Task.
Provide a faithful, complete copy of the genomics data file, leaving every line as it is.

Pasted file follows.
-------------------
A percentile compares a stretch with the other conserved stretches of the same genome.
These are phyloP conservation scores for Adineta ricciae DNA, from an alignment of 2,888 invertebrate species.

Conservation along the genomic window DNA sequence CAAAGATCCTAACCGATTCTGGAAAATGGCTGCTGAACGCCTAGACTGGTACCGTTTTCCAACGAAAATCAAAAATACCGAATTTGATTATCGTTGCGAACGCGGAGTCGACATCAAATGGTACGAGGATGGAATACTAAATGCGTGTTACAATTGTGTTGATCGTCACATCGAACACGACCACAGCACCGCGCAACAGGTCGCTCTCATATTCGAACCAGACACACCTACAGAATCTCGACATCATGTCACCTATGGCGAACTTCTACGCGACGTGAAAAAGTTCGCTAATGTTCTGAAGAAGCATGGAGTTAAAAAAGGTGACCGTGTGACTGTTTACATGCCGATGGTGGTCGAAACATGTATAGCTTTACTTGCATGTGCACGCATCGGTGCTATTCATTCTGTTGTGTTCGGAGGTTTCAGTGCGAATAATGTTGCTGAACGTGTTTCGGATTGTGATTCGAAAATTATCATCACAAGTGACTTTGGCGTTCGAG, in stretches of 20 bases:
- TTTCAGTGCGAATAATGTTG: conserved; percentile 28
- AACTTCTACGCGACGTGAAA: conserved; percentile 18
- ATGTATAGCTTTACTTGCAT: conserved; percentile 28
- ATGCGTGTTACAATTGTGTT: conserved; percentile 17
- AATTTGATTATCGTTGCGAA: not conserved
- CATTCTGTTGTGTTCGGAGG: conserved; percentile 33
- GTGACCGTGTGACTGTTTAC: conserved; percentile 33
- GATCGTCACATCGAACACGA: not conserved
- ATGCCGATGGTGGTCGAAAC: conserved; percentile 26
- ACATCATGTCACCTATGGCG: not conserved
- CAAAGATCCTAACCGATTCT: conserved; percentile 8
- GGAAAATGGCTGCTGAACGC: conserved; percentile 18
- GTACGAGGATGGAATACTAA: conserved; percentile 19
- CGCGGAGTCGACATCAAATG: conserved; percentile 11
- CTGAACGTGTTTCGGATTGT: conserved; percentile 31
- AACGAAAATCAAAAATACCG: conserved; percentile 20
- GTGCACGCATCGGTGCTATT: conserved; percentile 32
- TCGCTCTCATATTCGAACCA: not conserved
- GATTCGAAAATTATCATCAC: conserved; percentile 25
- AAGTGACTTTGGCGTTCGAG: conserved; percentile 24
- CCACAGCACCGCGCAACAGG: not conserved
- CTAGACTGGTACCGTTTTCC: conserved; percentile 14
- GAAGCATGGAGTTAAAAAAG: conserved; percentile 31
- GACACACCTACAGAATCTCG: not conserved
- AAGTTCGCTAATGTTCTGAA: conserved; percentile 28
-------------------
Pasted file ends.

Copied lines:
A percentile compares a stretch with the other conserved stretches of the same genome.
These are phyloP conservation scores for Adineta ricciae DNA, from an alignment of 2,888 invertebrate species.

Conservation along the genomic window DNA sequence CAAAGATCCTAACCGATTCTGGAAAATGGCTGCTGAACGCCTAGACTGGTACCGTTTTCCAACGAAAATCAAAAATACCGAATTTGATTATCGTTGCGAACGCGGAGTCGACATCAAATGGTACGAGGATGGAATACTAAATGCGTGTTACAATTGTGTTGATCGTCACATCGAACACGACCACAGCACCGCGCAACAGGTCGCTCTCATATTCGAACCAGACACACCTACAGAATCTCGACATCATGTCACCTATGGCGAACTTCTACGCGACGTGAAAAAGTTCGCTAATGTTCTGAAGAAGCATGGAGTTAAAAAAGGTGACCGTGTGACTGTTTACATGCCGATGGTGGTCGAAACATGTATAGCTTTACTTGCATGTGCACGCATCGGTGCTATTCATTCTGTTGTGTTCGGAGGTTTCAGTGCGAATAATGTTGCTGAACGTGTTTCGGATTGTGATTCGAAAATTATCATCACAAGTGACTTTGGCGTTCGAG, in stretches of 20 bases:
- TTTCAGTGCGAATAATGTTG: conserved; percentile 28
- AACTTCTACGCGACGTGAAA: conserved; percentile 18
- ATGTATAGCTTTACTTGCAT: conserved; percentile 28
- ATGCGTGTTACAATTGTGTT: conserved; percentile 17
- AATTTGATTATCGTTGCGAA: not conserved
- CATTCTGTTGTGTTCGGAGG: conserved; percentile 33
- GTGACCGTGTGACTGTTTAC: conserved; percentile 33
- GATCGTCACATCGAACACGA: not conserved
- ATGCCGATGGTGGTCGAAAC: conserved; percentile 26
- ACATCATGTCACCTATGGCG: not conserved
- CAAAGATCCTAACCGATTCT: conserved; percentile 8
- GGAAAATGGCTGCTGAACGC: conserved; percentile 18
- GTACGAGGATGGAATACTAA: conserved; percentile 19
- CGCGGAGTCGACATCAAATG: conserved; percentile 11
- CTGAACGTGTTTCGGATTGT: conserved; percentile 31
- AACGAAAATCAAAAATACCG: conserved; percentile 20
- GTGCACGCATCGGTGCTATT: conserved; percentile 32
- TCGCTCTCATATTCGAACCA: not conserved
- GATTCGAAAATTATCATCAC: conserved; percentile 25
- AAGTGACTTTGGCGTTCGAG: conserved; percentile 24
- CCACAGCACCGCGCAACAGG: not conserved
- CTAGACTGGTACCGTTTTCC: conserved; percentile 14
- GAAGCATGGAGTTAAAAAAG: conserved; percentile 31
- GACACACCTACAGAATCTCG: not conserved
- AAGTTCGCTAATGTTCTGAA: conserved; percentile 28